Wayback Machine 1933: "Aeromodding" a Model T


Getting better efficiency out of a car through good aerodynamics is certainly not a new idea; Bucky Fuller did it in the Dymaxion car and Chrysler did it with the Airflow. However before either of them, Harry Stevinson of Bashaw, Alberta took a junked model T Ford (top speed 45 MPH), "aeromodded" it and got it to go 70 MPH. Darin Cosgrove of Ecomodder tells us that fuel economy also went from 25 miles per gallon to 38 mpg. Darin continues:



But the improvements to the car's performance didn't come exclusively from better aerodynamics. Harry also made a fundamental change to the driveline to squeeze every last bit from the Ford engine's 20 horsepower.

"He did it by mounting a Chevrolet transmission inline - backwards - after the original Ford unit. This gave him 7 forward gears, and 5 reverse. Of course not all the gear combinations would have been practical or even usable, but with some experience and forethought, the driver could pick the best one for the job.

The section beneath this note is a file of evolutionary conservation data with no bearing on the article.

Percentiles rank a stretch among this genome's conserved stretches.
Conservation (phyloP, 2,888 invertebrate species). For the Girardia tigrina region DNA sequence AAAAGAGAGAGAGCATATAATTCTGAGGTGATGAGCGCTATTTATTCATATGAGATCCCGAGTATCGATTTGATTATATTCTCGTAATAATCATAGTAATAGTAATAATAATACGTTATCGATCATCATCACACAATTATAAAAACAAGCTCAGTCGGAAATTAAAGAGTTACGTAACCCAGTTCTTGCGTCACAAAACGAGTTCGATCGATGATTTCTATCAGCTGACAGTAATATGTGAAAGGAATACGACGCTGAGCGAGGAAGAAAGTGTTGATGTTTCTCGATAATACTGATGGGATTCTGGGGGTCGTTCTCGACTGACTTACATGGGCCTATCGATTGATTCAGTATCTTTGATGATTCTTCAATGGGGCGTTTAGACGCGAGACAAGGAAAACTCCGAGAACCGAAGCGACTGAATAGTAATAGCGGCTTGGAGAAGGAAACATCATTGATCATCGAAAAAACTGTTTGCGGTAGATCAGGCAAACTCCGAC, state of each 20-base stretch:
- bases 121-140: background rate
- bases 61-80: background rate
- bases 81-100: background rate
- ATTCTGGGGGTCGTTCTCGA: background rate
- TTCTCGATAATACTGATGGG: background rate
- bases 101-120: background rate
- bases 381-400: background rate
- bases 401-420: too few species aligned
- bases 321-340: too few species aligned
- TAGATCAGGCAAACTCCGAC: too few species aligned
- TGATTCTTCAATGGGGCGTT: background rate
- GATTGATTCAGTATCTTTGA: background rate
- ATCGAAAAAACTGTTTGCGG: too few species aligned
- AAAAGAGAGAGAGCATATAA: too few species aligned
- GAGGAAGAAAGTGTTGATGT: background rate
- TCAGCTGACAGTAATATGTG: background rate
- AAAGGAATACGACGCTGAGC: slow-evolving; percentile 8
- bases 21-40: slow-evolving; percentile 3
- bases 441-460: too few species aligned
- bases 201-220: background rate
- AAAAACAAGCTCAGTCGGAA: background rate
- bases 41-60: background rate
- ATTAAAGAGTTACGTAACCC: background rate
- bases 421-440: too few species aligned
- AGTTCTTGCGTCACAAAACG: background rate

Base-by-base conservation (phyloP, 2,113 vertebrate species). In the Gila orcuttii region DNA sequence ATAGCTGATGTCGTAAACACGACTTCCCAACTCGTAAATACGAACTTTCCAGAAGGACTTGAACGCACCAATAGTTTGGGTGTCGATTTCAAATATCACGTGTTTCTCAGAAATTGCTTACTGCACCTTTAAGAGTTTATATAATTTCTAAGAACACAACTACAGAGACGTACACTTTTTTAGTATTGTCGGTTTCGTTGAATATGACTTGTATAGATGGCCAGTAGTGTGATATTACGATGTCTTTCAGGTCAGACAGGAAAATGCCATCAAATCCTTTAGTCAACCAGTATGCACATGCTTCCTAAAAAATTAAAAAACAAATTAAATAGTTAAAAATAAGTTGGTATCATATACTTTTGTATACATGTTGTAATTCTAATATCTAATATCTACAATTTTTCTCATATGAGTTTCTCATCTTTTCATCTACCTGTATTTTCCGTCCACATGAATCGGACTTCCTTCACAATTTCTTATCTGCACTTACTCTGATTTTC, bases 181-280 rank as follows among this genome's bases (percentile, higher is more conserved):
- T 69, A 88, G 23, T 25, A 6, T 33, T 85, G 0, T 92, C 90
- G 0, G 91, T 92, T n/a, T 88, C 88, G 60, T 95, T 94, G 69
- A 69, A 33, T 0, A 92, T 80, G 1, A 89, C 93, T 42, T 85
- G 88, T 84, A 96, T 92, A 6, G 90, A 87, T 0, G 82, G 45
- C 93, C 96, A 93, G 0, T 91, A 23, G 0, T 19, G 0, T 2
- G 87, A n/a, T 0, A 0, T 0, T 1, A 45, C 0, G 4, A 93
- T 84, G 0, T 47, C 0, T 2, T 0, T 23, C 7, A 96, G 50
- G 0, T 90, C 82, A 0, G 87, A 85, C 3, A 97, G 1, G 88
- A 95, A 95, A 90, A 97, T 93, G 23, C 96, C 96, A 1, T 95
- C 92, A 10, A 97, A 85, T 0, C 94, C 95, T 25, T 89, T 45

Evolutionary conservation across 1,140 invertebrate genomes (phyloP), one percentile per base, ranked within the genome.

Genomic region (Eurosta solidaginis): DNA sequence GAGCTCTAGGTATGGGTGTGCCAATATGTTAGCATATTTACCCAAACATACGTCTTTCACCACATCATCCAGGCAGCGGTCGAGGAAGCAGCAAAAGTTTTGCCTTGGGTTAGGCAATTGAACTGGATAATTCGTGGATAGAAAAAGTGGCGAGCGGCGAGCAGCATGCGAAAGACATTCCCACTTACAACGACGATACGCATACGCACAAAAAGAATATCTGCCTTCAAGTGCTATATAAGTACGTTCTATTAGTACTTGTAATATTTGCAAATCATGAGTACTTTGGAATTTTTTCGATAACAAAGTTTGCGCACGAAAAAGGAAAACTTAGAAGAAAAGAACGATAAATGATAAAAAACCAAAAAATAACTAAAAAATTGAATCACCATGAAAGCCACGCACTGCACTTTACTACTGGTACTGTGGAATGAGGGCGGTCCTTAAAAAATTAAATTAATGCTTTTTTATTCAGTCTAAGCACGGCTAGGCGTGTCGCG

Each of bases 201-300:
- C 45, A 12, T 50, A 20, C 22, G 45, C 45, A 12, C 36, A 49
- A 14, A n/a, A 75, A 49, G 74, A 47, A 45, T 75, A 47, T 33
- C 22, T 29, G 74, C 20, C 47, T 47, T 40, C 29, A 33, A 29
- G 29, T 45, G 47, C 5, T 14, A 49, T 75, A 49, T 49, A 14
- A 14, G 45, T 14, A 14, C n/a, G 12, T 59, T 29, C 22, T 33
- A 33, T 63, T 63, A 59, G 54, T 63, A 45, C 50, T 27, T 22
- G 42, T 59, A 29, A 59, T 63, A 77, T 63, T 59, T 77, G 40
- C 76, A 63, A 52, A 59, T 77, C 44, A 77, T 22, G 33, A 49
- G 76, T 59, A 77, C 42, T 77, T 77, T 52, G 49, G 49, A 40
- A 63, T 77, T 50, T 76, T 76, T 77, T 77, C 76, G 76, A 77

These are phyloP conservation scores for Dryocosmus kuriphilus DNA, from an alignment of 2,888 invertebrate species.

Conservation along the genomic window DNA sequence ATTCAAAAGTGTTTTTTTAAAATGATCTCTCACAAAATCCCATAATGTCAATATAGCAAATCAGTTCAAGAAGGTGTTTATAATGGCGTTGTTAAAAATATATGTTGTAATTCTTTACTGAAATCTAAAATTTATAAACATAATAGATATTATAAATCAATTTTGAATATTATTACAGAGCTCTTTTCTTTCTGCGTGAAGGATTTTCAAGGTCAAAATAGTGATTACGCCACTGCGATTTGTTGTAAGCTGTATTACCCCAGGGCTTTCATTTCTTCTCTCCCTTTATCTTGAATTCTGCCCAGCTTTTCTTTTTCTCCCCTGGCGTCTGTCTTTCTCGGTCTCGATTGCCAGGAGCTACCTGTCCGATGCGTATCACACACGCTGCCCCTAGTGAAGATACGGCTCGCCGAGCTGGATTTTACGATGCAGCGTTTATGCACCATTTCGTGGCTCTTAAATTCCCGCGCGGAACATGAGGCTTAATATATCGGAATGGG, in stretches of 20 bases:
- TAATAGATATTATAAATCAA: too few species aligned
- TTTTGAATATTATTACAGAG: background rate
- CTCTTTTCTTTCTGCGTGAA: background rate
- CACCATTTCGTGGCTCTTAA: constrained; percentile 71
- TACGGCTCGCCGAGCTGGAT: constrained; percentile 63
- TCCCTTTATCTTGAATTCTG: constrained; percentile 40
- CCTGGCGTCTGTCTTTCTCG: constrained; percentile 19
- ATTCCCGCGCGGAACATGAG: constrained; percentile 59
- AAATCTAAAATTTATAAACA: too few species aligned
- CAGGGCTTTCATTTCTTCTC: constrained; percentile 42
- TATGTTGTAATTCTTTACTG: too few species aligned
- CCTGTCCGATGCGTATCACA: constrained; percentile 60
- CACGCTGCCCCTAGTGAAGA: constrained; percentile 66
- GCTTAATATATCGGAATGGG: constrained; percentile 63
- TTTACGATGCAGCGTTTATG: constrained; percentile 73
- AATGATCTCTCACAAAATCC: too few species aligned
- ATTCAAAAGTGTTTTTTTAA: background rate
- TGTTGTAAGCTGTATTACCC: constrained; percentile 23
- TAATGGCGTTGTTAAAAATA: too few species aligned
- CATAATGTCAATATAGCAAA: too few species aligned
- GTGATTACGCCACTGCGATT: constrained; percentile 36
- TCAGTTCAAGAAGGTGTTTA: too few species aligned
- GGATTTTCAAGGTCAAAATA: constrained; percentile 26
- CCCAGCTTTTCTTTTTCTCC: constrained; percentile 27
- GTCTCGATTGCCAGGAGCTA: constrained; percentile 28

Stopping the whole works was also done using the transmission's service (shaft) brake and gears rather than the stock Model T's rear drum brakes. Their brake shoes tended to get worn down quickly anyway in the prairie dust & mud."


Harry went on to become an engineer with the National Research Council and is credited with inventing the "Crash Position Indicator" (CPI) - one of the first reliable aircraft emergency beacons.



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